Jason's overnight video was interesting for a couple of reasons. First, I thought it was odd how the camera just couldn't seem to focus very well. That's usually a sign that the camera auto-focus is struggling to figure out what should be the subject of the video. Unless Jason intentionally placed it to confuse the camera, it should have been apparent during setup. So I wonder why it was having such problems, especially when it stopped once Jason was standing right in front of it.
Second, Jason gets up at one point because he's hearing voices and movement coming from the bathroom. I would think that most investigators would then adjust the location of the camera to point into the bathroom (and probably add a recorder or two for good measure). I'd love to know why he didn't do that, but the results do suggest a motive.
I like that they were able to debunk some of the reported voices. The first audio recording was definitely buried in the background noise, and therefore had to justify as an actual EVP. The "evidence" from Steve and Tango's experiment was no better. Contrast that with the EVP from the theatre session; I'm not entirely convinced that it's a human voice, or not one of the production crew, but it clearly rises above the noise floor in the recording!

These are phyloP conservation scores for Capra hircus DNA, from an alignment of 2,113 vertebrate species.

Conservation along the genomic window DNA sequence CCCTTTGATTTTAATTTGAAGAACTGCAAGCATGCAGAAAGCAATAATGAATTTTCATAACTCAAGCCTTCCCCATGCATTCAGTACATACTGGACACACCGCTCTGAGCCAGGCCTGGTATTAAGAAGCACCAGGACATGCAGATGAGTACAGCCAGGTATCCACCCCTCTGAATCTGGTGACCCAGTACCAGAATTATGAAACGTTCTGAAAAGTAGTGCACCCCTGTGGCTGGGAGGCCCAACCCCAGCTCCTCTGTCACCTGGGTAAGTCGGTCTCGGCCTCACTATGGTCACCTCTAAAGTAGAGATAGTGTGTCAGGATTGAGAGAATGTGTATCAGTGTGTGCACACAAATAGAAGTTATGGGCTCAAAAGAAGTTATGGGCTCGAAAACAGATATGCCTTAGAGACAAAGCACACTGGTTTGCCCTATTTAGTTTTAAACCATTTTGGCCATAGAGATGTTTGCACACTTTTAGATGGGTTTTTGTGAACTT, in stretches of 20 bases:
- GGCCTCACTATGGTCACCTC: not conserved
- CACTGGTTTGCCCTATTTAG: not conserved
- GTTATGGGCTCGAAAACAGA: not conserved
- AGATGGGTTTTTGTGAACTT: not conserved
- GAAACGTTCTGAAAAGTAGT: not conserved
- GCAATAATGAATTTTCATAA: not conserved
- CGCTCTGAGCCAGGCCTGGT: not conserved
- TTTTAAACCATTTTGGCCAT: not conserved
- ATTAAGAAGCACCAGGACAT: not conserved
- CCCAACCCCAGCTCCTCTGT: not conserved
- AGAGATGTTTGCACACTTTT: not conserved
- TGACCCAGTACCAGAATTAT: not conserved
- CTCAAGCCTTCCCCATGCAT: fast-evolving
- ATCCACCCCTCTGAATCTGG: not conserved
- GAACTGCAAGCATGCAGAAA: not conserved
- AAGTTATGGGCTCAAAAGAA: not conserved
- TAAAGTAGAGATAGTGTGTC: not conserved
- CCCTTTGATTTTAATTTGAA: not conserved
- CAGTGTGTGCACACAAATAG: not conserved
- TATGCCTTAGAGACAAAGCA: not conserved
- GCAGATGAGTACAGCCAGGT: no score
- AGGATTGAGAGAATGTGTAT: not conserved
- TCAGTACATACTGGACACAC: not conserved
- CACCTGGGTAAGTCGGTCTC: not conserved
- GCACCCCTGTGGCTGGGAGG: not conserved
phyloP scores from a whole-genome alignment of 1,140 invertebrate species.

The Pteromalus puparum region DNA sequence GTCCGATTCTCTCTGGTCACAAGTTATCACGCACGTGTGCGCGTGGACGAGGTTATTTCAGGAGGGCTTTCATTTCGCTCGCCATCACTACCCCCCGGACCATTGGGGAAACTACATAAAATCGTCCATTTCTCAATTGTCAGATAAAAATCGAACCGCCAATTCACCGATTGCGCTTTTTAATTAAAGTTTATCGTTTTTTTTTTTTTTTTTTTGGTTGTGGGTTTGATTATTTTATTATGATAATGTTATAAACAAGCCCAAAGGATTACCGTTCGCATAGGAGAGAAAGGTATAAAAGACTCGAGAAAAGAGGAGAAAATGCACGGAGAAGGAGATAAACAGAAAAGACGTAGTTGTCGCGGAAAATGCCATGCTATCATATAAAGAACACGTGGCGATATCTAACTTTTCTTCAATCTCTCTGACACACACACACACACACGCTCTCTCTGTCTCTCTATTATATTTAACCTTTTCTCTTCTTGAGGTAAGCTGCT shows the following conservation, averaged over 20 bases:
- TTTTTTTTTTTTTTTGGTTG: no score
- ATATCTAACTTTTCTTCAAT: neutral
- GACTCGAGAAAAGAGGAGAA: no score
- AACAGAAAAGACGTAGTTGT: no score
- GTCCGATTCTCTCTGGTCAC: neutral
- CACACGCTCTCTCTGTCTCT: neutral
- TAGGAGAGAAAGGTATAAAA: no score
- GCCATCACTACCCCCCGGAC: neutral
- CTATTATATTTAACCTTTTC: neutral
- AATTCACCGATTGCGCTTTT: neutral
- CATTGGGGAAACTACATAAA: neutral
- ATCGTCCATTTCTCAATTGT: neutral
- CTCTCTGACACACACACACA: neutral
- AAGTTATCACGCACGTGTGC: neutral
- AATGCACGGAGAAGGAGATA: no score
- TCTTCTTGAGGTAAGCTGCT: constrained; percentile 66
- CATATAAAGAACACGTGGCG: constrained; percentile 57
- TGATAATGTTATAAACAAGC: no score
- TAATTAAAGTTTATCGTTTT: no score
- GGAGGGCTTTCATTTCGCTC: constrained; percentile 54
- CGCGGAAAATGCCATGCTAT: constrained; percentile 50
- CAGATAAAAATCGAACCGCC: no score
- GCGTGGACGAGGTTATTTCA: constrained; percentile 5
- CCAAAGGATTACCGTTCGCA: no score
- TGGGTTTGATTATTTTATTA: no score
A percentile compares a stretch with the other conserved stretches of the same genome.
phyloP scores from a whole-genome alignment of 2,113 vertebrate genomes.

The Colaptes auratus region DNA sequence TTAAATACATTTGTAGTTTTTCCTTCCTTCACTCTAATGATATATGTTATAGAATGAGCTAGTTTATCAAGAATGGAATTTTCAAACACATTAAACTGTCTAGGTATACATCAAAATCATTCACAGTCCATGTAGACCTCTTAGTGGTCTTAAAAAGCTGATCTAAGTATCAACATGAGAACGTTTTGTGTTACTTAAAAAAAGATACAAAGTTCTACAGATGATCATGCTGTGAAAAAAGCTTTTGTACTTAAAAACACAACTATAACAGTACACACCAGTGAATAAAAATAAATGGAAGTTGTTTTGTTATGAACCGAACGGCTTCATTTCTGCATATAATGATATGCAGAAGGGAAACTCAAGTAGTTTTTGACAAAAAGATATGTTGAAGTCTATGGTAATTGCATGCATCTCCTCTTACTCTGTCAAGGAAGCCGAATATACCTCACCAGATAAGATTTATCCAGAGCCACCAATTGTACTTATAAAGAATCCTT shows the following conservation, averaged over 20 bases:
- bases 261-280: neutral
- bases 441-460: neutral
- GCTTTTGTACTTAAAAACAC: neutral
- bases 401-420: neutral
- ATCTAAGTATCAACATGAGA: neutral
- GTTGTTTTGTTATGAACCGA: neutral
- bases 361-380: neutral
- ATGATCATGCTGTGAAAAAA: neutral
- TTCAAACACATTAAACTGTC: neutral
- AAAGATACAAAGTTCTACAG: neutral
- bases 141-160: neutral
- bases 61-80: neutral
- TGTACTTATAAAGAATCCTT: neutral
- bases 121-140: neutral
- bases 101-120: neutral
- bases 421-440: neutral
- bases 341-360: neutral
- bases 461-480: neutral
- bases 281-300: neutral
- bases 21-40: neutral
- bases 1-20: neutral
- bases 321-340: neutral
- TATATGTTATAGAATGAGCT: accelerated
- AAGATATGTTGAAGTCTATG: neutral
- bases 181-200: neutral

I'm really torn about the footage from Jason's room. I do find the auto-focus issues interesting, because I've used similar equipment enough to know that it's very easy to setup the camcorders to avoid that problem. But more importantly, if the noises were coming from the bathroom, why wouldn't he reposition the camera? The fact that the captured incident takes place within the frame of the camera as originally positioned seems all the more suspect as a result. And yet, the footage is what it is.
One last point on that footage: I've been on enough investigations and dealt with enough table lamps to know that they can short out and otherwise turn on/off unexpectedly, seemingly on their own. Usually, with turn-knob style lamps, there is no accompanying click if there is a short in the circuit. So that explanation seems unlikely.
On the other hand, I must admit that the other likely offered explanation (especially from the skeptics) is a valid point. With many turn-knob lamps, it's possible to turn the knob nearly all the way, and let it sit on the brink of clicking over. The lamp will remain off during this time. Sooner or later, the delicate balance is broken, the knob clicks over, and the lamp goes on. I'm sure this is what people will suspect, especially with the camera-placement question also in mind.
I'm not pointing fingers at Jason in this scenario, of course; if it was rigged, it could have been anyone involved in the production. And longtime readers know that I don't trust Pilgrim Films at all, given past transgressions. But it does raise doubt, and given the weakness in much of the rest of the "evidence", I think they overstated the paranormal case in this instance.